EUR / NZD (Euro / New Zealand Dollar)

How can You trade the EUR/NZD?

Investors can trade the euro against the New Zealand dollar through the following 3 methods

Buying or selling the currency pair at a bank or financial institution of your choosing, which is considered one of the safest methods. It is also, however, very slow and not as profitable as some of the other options out there.


Trading futures, a leveraged derivative product, which allows you to trade the asset for a percentage of the cost without having to own it. This kind of position also carries significant risk, so it is best to avoid it if you are new to online trading.


Trading online with a regulated, trustworthy brokerage. At CMTrading, we combine our award-winning educational services, advanced trading conditions, and top of the line trading platforms to give our clients an unparalleled trading experience.


What factors influence the EUR/NZD?

When traders approach the euro, they often look at the Eurozone as a whole. A wiser approach would also examine the different major players that would affect the euro’s movements on the global markets the most.

The New Zealand dollar, on the other hand, is mostly affected by its financial reports. These include the quarterly inflation, balance of trade, and the purchasing managers index (PMI).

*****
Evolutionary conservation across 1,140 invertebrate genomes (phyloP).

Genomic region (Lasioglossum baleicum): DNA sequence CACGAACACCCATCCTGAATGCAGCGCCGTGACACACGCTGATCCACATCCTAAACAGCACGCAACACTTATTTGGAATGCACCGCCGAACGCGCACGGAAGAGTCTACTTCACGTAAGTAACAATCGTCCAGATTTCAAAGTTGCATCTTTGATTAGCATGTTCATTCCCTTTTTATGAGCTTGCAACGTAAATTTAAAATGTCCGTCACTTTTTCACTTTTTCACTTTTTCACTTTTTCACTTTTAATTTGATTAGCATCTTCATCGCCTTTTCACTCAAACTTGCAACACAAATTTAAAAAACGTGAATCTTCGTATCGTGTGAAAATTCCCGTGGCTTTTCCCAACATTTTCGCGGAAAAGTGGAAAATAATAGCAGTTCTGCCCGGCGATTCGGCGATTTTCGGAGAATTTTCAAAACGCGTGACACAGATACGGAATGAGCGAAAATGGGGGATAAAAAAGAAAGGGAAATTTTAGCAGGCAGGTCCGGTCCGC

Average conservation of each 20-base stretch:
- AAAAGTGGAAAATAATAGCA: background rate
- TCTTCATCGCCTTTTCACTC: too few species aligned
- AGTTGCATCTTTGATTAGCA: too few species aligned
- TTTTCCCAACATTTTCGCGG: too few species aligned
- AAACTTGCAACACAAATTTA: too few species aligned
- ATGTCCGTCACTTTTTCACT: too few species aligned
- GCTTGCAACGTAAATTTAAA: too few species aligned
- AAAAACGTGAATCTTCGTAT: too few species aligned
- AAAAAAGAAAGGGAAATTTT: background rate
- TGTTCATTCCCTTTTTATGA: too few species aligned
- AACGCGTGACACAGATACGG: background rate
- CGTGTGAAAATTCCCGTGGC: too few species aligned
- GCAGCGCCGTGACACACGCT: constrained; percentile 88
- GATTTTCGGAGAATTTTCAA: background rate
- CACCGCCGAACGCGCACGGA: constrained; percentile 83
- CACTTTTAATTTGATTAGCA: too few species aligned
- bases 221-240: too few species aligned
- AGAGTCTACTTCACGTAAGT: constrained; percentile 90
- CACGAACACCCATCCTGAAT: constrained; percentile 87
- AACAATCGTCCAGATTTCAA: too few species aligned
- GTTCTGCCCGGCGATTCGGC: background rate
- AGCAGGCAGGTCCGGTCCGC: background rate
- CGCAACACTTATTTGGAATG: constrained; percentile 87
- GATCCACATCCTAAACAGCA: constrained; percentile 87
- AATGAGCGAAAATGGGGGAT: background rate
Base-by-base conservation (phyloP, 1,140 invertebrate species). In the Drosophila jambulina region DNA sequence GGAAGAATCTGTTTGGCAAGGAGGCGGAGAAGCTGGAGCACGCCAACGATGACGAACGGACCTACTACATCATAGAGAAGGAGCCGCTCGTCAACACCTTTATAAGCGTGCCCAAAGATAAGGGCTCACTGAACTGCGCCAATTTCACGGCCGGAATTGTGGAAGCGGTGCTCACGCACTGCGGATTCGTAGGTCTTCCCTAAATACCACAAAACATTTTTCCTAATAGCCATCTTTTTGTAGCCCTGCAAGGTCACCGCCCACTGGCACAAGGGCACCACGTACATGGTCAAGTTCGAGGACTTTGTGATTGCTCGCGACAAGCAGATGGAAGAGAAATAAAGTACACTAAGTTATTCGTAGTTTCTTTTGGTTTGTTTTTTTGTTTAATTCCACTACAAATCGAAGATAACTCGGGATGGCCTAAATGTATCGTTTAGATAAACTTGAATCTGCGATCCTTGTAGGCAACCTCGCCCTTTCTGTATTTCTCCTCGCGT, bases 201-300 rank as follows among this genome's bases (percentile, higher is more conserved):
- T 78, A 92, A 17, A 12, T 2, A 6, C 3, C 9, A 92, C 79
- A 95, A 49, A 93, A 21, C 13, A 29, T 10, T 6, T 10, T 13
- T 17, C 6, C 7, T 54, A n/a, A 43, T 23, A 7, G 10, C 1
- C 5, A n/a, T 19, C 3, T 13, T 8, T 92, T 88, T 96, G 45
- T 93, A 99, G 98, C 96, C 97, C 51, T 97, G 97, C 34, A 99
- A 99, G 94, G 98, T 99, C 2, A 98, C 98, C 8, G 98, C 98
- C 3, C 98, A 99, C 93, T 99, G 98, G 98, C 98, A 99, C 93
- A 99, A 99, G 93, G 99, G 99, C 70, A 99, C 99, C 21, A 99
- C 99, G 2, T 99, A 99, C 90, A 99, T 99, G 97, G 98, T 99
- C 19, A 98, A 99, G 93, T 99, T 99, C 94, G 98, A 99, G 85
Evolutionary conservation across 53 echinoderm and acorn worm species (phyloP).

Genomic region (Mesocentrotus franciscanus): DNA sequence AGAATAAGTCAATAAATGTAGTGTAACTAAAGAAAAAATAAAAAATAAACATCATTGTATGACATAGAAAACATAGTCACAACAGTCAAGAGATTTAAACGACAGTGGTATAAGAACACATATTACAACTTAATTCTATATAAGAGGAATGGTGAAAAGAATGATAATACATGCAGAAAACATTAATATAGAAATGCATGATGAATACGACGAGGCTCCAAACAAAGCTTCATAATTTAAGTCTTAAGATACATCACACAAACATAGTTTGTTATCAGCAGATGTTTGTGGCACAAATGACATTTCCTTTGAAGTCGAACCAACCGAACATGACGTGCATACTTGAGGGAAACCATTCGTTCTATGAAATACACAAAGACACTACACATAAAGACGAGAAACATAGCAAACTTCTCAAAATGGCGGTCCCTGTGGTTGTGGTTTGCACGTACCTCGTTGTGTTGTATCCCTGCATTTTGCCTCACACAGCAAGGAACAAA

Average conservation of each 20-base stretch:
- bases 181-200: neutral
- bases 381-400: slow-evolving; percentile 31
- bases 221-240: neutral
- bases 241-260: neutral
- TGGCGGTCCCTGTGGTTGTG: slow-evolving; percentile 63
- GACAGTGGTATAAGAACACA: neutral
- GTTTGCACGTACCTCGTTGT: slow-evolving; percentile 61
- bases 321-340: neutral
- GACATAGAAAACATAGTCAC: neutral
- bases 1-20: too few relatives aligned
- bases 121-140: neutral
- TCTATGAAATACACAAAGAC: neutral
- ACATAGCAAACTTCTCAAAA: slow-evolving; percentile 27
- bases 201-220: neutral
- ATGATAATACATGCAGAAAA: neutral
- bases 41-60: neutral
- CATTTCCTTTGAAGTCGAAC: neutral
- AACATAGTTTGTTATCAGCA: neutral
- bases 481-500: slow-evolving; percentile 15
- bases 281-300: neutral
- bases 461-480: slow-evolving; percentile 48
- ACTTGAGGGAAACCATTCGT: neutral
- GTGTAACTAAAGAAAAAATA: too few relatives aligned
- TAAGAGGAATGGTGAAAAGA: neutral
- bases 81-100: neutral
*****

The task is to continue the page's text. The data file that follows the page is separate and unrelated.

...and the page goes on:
What to consider when trading the EUR/NZD?

  • Given that New Zealand and the Eurozone operate in different time zones, tracking relevant information can be a bit of a challenge. Start your trading day with catching up with what happened so far.
  • The European Union is a massive body that sometimes lacks organization, and so even unofficial statements from high-ranking officials can create volatility and opportunities in the market.
  • Your acquaintance with the kiwi market is vital to your success in trading its various assets, especially currency pairs such as the EUR/NZD.

Did you know?

Though the New Zealand dollar was originally pegged, it went through a series of changes which ultimately enabled it to float freely in 1985.
To make the currency harder to counterfeit, the Kiwi government manufactures and uses polymer or plastic versions of the currency’s note.